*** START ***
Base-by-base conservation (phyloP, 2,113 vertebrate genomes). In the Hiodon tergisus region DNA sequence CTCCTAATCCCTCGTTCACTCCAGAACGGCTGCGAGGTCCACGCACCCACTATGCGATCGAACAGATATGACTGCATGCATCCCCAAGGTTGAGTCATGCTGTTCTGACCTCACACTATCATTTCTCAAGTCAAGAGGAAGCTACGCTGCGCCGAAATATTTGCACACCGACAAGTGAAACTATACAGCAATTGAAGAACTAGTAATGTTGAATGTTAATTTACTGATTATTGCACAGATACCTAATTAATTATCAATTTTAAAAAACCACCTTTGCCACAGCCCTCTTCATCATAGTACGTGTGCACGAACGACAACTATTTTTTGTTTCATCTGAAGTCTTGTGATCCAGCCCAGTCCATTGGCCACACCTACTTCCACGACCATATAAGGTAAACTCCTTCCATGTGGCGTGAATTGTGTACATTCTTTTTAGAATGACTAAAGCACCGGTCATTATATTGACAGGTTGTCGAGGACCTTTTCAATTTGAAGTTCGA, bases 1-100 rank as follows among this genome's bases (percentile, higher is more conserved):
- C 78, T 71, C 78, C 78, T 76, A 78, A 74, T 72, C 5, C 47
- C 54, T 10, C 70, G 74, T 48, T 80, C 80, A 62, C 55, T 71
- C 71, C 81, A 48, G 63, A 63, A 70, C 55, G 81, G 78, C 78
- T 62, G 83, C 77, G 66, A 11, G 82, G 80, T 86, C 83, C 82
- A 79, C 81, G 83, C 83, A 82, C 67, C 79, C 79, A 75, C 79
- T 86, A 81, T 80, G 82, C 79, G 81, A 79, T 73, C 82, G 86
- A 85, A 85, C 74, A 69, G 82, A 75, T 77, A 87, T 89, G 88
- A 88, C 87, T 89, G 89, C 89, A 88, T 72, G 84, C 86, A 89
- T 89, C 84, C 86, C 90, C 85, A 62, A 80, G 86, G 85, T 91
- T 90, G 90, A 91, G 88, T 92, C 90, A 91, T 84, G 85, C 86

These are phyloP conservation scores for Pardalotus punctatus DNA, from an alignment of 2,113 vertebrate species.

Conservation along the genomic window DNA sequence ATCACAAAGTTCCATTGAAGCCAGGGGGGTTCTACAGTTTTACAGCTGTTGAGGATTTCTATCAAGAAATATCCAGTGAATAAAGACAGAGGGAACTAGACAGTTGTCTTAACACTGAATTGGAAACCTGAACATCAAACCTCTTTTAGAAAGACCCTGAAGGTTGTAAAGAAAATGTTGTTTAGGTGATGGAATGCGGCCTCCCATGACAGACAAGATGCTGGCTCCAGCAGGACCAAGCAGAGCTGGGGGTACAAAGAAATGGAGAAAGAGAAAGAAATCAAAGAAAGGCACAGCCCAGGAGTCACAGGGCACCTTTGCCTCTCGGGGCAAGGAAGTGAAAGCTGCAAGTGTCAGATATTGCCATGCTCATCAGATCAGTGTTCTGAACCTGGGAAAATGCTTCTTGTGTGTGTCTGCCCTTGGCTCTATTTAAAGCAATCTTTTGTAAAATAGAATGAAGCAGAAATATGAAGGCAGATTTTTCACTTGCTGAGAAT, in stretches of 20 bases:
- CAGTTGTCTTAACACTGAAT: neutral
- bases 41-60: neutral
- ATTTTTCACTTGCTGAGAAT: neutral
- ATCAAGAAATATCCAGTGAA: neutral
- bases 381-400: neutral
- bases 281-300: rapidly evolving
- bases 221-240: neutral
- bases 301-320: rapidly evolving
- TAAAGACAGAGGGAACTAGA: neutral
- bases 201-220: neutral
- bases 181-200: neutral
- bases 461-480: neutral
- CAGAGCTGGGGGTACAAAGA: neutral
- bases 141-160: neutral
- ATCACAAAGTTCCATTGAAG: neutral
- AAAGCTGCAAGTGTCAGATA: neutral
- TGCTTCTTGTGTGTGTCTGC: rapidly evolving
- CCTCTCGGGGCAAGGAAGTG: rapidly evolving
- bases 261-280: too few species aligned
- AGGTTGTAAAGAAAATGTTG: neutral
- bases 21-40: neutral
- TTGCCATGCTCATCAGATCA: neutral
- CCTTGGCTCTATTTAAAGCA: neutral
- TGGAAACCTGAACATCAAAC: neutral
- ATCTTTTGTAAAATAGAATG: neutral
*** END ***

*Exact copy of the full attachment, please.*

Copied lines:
Base-by-base conservation (phyloP, 2,113 vertebrate genomes). In the Hiodon tergisus region DNA sequence CTCCTAATCCCTCGTTCACTCCAGAACGGCTGCGAGGTCCACGCACCCACTATGCGATCGAACAGATATGACTGCATGCATCCCCAAGGTTGAGTCATGCTGTTCTGACCTCACACTATCATTTCTCAAGTCAAGAGGAAGCTACGCTGCGCCGAAATATTTGCACACCGACAAGTGAAACTATACAGCAATTGAAGAACTAGTAATGTTGAATGTTAATTTACTGATTATTGCACAGATACCTAATTAATTATCAATTTTAAAAAACCACCTTTGCCACAGCCCTCTTCATCATAGTACGTGTGCACGAACGACAACTATTTTTTGTTTCATCTGAAGTCTTGTGATCCAGCCCAGTCCATTGGCCACACCTACTTCCACGACCATATAAGGTAAACTCCTTCCATGTGGCGTGAATTGTGTACATTCTTTTTAGAATGACTAAAGCACCGGTCATTATATTGACAGGTTGTCGAGGACCTTTTCAATTTGAAGTTCGA, bases 1-100 rank as follows among this genome's bases (percentile, higher is more conserved):
- C 78, T 71, C 78, C 78, T 76, A 78, A 74, T 72, C 5, C 47
- C 54, T 10, C 70, G 74, T 48, T 80, C 80, A 62, C 55, T 71
- C 71, C 81, A 48, G 63, A 63, A 70, C 55, G 81, G 78, C 78
- T 62, G 83, C 77, G 66, A 11, G 82, G 80, T 86, C 83, C 82
- A 79, C 81, G 83, C 83, A 82, C 67, C 79, C 79, A 75, C 79
- T 86, A 81, T 80, G 82, C 79, G 81, A 79, T 73, C 82, G 86
- A 85, A 85, C 74, A 69, G 82, A 75, T 77, A 87, T 89, G 88
- A 88, C 87, T 89, G 89, C 89, A 88, T 72, G 84, C 86, A 89
- T 89, C 84, C 86, C 90, C 85, A 62, A 80, G 86, G 85, T 91
- T 90, G 90, A 91, G 88, T 92, C 90, A 91, T 84, G 85, C 86

These are phyloP conservation scores for Pardalotus punctatus DNA, from an alignment of 2,113 vertebrate species.

Conservation along the genomic window DNA sequence ATCACAAAGTTCCATTGAAGCCAGGGGGGTTCTACAGTTTTACAGCTGTTGAGGATTTCTATCAAGAAATATCCAGTGAATAAAGACAGAGGGAACTAGACAGTTGTCTTAACACTGAATTGGAAACCTGAACATCAAACCTCTTTTAGAAAGACCCTGAAGGTTGTAAAGAAAATGTTGTTTAGGTGATGGAATGCGGCCTCCCATGACAGACAAGATGCTGGCTCCAGCAGGACCAAGCAGAGCTGGGGGTACAAAGAAATGGAGAAAGAGAAAGAAATCAAAGAAAGGCACAGCCCAGGAGTCACAGGGCACCTTTGCCTCTCGGGGCAAGGAAGTGAAAGCTGCAAGTGTCAGATATTGCCATGCTCATCAGATCAGTGTTCTGAACCTGGGAAAATGCTTCTTGTGTGTGTCTGCCCTTGGCTCTATTTAAAGCAATCTTTTGTAAAATAGAATGAAGCAGAAATATGAAGGCAGATTTTTCACTTGCTGAGAAT, in stretches of 20 bases:
- CAGTTGTCTTAACACTGAAT: neutral
- bases 41-60: neutral
- ATTTTTCACTTGCTGAGAAT: neutral
- ATCAAGAAATATCCAGTGAA: neutral
- bases 381-400: neutral
- bases 281-300: rapidly evolving
- bases 221-240: neutral
- bases 301-320: rapidly evolving
- TAAAGACAGAGGGAACTAGA: neutral
- bases 201-220: neutral
- bases 181-200: neutral
- bases 461-480: neutral
- CAGAGCTGGGGGTACAAAGA: neutral
- bases 141-160: neutral
- ATCACAAAGTTCCATTGAAG: neutral
- AAAGCTGCAAGTGTCAGATA: neutral
- TGCTTCTTGTGTGTGTCTGC: rapidly evolving
- CCTCTCGGGGCAAGGAAGTG: rapidly evolving
- bases 261-280: too few species aligned
- AGGTTGTAAAGAAAATGTTG: neutral
- bases 21-40: neutral
- TTGCCATGCTCATCAGATCA: neutral
- CCTTGGCTCTATTTAAAGCA: neutral
- TGGAAACCTGAACATCAAAC: neutral
- ATCTTTTGTAAAATAGAATG: neutral